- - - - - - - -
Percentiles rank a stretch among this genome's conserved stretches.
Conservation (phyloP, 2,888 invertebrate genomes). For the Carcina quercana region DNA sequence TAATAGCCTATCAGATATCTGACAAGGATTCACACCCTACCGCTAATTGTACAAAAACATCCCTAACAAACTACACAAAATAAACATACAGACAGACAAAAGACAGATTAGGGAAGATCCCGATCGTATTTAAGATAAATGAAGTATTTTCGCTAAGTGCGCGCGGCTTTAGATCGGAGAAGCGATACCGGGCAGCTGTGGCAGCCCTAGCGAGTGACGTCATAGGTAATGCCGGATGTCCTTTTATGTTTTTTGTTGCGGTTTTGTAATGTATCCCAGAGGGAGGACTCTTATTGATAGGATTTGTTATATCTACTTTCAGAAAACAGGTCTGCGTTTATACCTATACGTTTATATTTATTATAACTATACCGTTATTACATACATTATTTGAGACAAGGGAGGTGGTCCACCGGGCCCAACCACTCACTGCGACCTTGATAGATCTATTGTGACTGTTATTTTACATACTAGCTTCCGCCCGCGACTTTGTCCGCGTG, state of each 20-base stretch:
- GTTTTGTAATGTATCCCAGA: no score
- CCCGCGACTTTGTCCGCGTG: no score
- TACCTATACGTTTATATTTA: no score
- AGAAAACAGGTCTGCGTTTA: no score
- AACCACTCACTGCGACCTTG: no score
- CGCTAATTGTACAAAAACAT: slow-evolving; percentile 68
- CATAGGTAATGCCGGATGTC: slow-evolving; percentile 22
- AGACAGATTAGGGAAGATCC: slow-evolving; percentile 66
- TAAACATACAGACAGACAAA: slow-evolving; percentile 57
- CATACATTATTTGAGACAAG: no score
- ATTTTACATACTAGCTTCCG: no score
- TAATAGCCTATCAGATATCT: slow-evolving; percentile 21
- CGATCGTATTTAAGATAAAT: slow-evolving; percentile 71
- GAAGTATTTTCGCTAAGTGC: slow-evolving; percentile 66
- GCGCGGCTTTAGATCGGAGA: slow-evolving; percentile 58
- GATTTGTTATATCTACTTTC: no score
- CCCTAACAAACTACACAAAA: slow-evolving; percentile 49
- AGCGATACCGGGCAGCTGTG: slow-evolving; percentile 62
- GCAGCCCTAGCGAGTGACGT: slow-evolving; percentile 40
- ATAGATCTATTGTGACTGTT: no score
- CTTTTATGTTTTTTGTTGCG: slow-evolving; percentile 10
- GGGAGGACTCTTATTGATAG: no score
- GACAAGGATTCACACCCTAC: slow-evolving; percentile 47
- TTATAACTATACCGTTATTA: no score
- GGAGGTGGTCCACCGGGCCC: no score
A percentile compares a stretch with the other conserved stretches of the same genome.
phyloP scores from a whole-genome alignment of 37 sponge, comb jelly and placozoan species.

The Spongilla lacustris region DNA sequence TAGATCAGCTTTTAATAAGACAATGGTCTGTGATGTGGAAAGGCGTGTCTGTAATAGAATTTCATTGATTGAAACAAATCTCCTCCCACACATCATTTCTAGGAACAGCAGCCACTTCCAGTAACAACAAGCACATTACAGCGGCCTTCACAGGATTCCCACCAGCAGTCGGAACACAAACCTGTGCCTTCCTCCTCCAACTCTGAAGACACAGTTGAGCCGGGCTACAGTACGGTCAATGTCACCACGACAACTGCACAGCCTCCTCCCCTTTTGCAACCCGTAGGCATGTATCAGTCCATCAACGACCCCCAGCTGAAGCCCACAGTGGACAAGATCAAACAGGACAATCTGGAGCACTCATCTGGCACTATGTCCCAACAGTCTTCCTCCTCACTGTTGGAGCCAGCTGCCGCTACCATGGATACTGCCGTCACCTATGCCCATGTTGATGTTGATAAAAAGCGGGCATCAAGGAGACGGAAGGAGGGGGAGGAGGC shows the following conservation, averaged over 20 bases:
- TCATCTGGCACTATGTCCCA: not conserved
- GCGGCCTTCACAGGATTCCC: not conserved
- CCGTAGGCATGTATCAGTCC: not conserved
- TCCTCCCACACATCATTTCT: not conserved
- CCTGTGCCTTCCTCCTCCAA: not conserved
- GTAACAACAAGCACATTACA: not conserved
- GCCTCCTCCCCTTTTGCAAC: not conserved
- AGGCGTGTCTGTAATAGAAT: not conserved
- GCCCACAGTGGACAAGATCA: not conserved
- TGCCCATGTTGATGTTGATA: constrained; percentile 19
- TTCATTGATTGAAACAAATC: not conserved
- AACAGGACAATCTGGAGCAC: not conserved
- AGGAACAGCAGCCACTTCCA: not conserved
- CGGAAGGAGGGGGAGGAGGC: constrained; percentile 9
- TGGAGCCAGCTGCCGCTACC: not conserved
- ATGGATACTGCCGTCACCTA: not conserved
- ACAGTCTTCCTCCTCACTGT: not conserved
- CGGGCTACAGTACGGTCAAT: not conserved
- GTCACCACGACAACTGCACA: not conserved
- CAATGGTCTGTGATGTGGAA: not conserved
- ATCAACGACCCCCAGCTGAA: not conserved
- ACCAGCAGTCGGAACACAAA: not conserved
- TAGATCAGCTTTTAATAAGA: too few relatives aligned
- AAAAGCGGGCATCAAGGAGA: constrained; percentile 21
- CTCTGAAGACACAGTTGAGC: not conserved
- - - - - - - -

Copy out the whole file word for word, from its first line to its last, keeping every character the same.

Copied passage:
Percentiles rank a stretch among this genome's conserved stretches.
Conservation (phyloP, 2,888 invertebrate genomes). For the Carcina quercana region DNA sequence TAATAGCCTATCAGATATCTGACAAGGATTCACACCCTACCGCTAATTGTACAAAAACATCCCTAACAAACTACACAAAATAAACATACAGACAGACAAAAGACAGATTAGGGAAGATCCCGATCGTATTTAAGATAAATGAAGTATTTTCGCTAAGTGCGCGCGGCTTTAGATCGGAGAAGCGATACCGGGCAGCTGTGGCAGCCCTAGCGAGTGACGTCATAGGTAATGCCGGATGTCCTTTTATGTTTTTTGTTGCGGTTTTGTAATGTATCCCAGAGGGAGGACTCTTATTGATAGGATTTGTTATATCTACTTTCAGAAAACAGGTCTGCGTTTATACCTATACGTTTATATTTATTATAACTATACCGTTATTACATACATTATTTGAGACAAGGGAGGTGGTCCACCGGGCCCAACCACTCACTGCGACCTTGATAGATCTATTGTGACTGTTATTTTACATACTAGCTTCCGCCCGCGACTTTGTCCGCGTG, state of each 20-base stretch:
- GTTTTGTAATGTATCCCAGA: no score
- CCCGCGACTTTGTCCGCGTG: no score
- TACCTATACGTTTATATTTA: no score
- AGAAAACAGGTCTGCGTTTA: no score
- AACCACTCACTGCGACCTTG: no score
- CGCTAATTGTACAAAAACAT: slow-evolving; percentile 68
- CATAGGTAATGCCGGATGTC: slow-evolving; percentile 22
- AGACAGATTAGGGAAGATCC: slow-evolving; percentile 66
- TAAACATACAGACAGACAAA: slow-evolving; percentile 57
- CATACATTATTTGAGACAAG: no score
- ATTTTACATACTAGCTTCCG: no score
- TAATAGCCTATCAGATATCT: slow-evolving; percentile 21
- CGATCGTATTTAAGATAAAT: slow-evolving; percentile 71
- GAAGTATTTTCGCTAAGTGC: slow-evolving; percentile 66
- GCGCGGCTTTAGATCGGAGA: slow-evolving; percentile 58
- GATTTGTTATATCTACTTTC: no score
- CCCTAACAAACTACACAAAA: slow-evolving; percentile 49
- AGCGATACCGGGCAGCTGTG: slow-evolving; percentile 62
- GCAGCCCTAGCGAGTGACGT: slow-evolving; percentile 40
- ATAGATCTATTGTGACTGTT: no score
- CTTTTATGTTTTTTGTTGCG: slow-evolving; percentile 10
- GGGAGGACTCTTATTGATAG: no score
- GACAAGGATTCACACCCTAC: slow-evolving; percentile 47
- TTATAACTATACCGTTATTA: no score
- GGAGGTGGTCCACCGGGCCC: no score
A percentile compares a stretch with the other conserved stretches of the same genome.
phyloP scores from a whole-genome alignment of 37 sponge, comb jelly and placozoan species.

The Spongilla lacustris region DNA sequence TAGATCAGCTTTTAATAAGACAATGGTCTGTGATGTGGAAAGGCGTGTCTGTAATAGAATTTCATTGATTGAAACAAATCTCCTCCCACACATCATTTCTAGGAACAGCAGCCACTTCCAGTAACAACAAGCACATTACAGCGGCCTTCACAGGATTCCCACCAGCAGTCGGAACACAAACCTGTGCCTTCCTCCTCCAACTCTGAAGACACAGTTGAGCCGGGCTACAGTACGGTCAATGTCACCACGACAACTGCACAGCCTCCTCCCCTTTTGCAACCCGTAGGCATGTATCAGTCCATCAACGACCCCCAGCTGAAGCCCACAGTGGACAAGATCAAACAGGACAATCTGGAGCACTCATCTGGCACTATGTCCCAACAGTCTTCCTCCTCACTGTTGGAGCCAGCTGCCGCTACCATGGATACTGCCGTCACCTATGCCCATGTTGATGTTGATAAAAAGCGGGCATCAAGGAGACGGAAGGAGGGGGAGGAGGC shows the following conservation, averaged over 20 bases:
- TCATCTGGCACTATGTCCCA: not conserved
- GCGGCCTTCACAGGATTCCC: not conserved
- CCGTAGGCATGTATCAGTCC: not conserved
- TCCTCCCACACATCATTTCT: not conserved
- CCTGTGCCTTCCTCCTCCAA: not conserved
- GTAACAACAAGCACATTACA: not conserved
- GCCTCCTCCCCTTTTGCAAC: not conserved
- AGGCGTGTCTGTAATAGAAT: not conserved
- GCCCACAGTGGACAAGATCA: not conserved
- TGCCCATGTTGATGTTGATA: constrained; percentile 19
- TTCATTGATTGAAACAAATC: not conserved
- AACAGGACAATCTGGAGCAC: not conserved
- AGGAACAGCAGCCACTTCCA: not conserved
- CGGAAGGAGGGGGAGGAGGC: constrained; percentile 9
- TGGAGCCAGCTGCCGCTACC: not conserved
- ATGGATACTGCCGTCACCTA: not conserved
- ACAGTCTTCCTCCTCACTGT: not conserved
- CGGGCTACAGTACGGTCAAT: not conserved
- GTCACCACGACAACTGCACA: not conserved
- CAATGGTCTGTGATGTGGAA: not conserved
- ATCAACGACCCCCAGCTGAA: not conserved
- ACCAGCAGTCGGAACACAAA: not conserved
- TAGATCAGCTTTTAATAAGA: too few relatives aligned
- AAAAGCGGGCATCAAGGAGA: constrained; percentile 21
- CTCTGAAGACACAGTTGAGC: not conserved